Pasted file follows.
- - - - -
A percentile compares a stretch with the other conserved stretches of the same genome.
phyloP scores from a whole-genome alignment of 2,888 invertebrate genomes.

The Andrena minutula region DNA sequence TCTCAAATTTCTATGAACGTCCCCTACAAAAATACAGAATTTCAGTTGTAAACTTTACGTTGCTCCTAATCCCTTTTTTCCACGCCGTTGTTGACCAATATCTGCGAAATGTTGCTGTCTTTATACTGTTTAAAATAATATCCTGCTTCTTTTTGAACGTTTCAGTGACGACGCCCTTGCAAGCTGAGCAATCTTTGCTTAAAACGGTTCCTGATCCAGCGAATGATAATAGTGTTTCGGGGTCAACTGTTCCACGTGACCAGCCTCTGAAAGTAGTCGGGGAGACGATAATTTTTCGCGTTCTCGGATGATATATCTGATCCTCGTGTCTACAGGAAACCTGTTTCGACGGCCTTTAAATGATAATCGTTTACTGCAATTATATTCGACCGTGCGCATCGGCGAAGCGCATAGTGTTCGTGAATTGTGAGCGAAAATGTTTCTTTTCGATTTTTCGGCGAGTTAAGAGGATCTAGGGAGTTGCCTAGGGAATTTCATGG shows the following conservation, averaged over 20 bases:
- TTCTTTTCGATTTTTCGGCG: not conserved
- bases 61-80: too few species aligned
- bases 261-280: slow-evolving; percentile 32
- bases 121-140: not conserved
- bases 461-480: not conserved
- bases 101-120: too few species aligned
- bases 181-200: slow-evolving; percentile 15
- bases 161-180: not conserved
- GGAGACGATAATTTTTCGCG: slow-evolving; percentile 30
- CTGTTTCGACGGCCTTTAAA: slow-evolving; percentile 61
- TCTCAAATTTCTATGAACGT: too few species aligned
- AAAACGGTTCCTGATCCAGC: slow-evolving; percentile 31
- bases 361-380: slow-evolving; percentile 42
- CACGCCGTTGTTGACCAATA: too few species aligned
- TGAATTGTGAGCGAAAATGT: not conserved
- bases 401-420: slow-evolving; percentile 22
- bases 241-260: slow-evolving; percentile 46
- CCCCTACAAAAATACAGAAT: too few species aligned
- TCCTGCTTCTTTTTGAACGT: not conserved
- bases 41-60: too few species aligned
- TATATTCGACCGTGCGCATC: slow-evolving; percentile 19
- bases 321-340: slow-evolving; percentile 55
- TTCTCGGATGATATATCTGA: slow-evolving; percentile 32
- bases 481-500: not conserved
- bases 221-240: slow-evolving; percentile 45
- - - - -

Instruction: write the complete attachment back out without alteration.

A percentile compares a stretch with the other conserved stretches of the same genome.
phyloP scores from a whole-genome alignment of 2,888 invertebrate genomes.

The Andrena minutula region DNA sequence TCTCAAATTTCTATGAACGTCCCCTACAAAAATACAGAATTTCAGTTGTAAACTTTACGTTGCTCCTAATCCCTTTTTTCCACGCCGTTGTTGACCAATATCTGCGAAATGTTGCTGTCTTTATACTGTTTAAAATAATATCCTGCTTCTTTTTGAACGTTTCAGTGACGACGCCCTTGCAAGCTGAGCAATCTTTGCTTAAAACGGTTCCTGATCCAGCGAATGATAATAGTGTTTCGGGGTCAACTGTTCCACGTGACCAGCCTCTGAAAGTAGTCGGGGAGACGATAATTTTTCGCGTTCTCGGATGATATATCTGATCCTCGTGTCTACAGGAAACCTGTTTCGACGGCCTTTAAATGATAATCGTTTACTGCAATTATATTCGACCGTGCGCATCGGCGAAGCGCATAGTGTTCGTGAATTGTGAGCGAAAATGTTTCTTTTCGATTTTTCGGCGAGTTAAGAGGATCTAGGGAGTTGCCTAGGGAATTTCATGG shows the following conservation, averaged over 20 bases:
- TTCTTTTCGATTTTTCGGCG: not conserved
- bases 61-80: too few species aligned
- bases 261-280: slow-evolving; percentile 32
- bases 121-140: not conserved
- bases 461-480: not conserved
- bases 101-120: too few species aligned
- bases 181-200: slow-evolving; percentile 15
- bases 161-180: not conserved
- GGAGACGATAATTTTTCGCG: slow-evolving; percentile 30
- CTGTTTCGACGGCCTTTAAA: slow-evolving; percentile 61
- TCTCAAATTTCTATGAACGT: too few species aligned
- AAAACGGTTCCTGATCCAGC: slow-evolving; percentile 31
- bases 361-380: slow-evolving; percentile 42
- CACGCCGTTGTTGACCAATA: too few species aligned
- TGAATTGTGAGCGAAAATGT: not conserved
- bases 401-420: slow-evolving; percentile 22
- bases 241-260: slow-evolving; percentile 46
- CCCCTACAAAAATACAGAAT: too few species aligned
- TCCTGCTTCTTTTTGAACGT: not conserved
- bases 41-60: too few species aligned
- TATATTCGACCGTGCGCATC: slow-evolving; percentile 19
- bases 321-340: slow-evolving; percentile 55
- TTCTCGGATGATATATCTGA: slow-evolving; percentile 32
- bases 481-500: not conserved
- bases 221-240: slow-evolving; percentile 45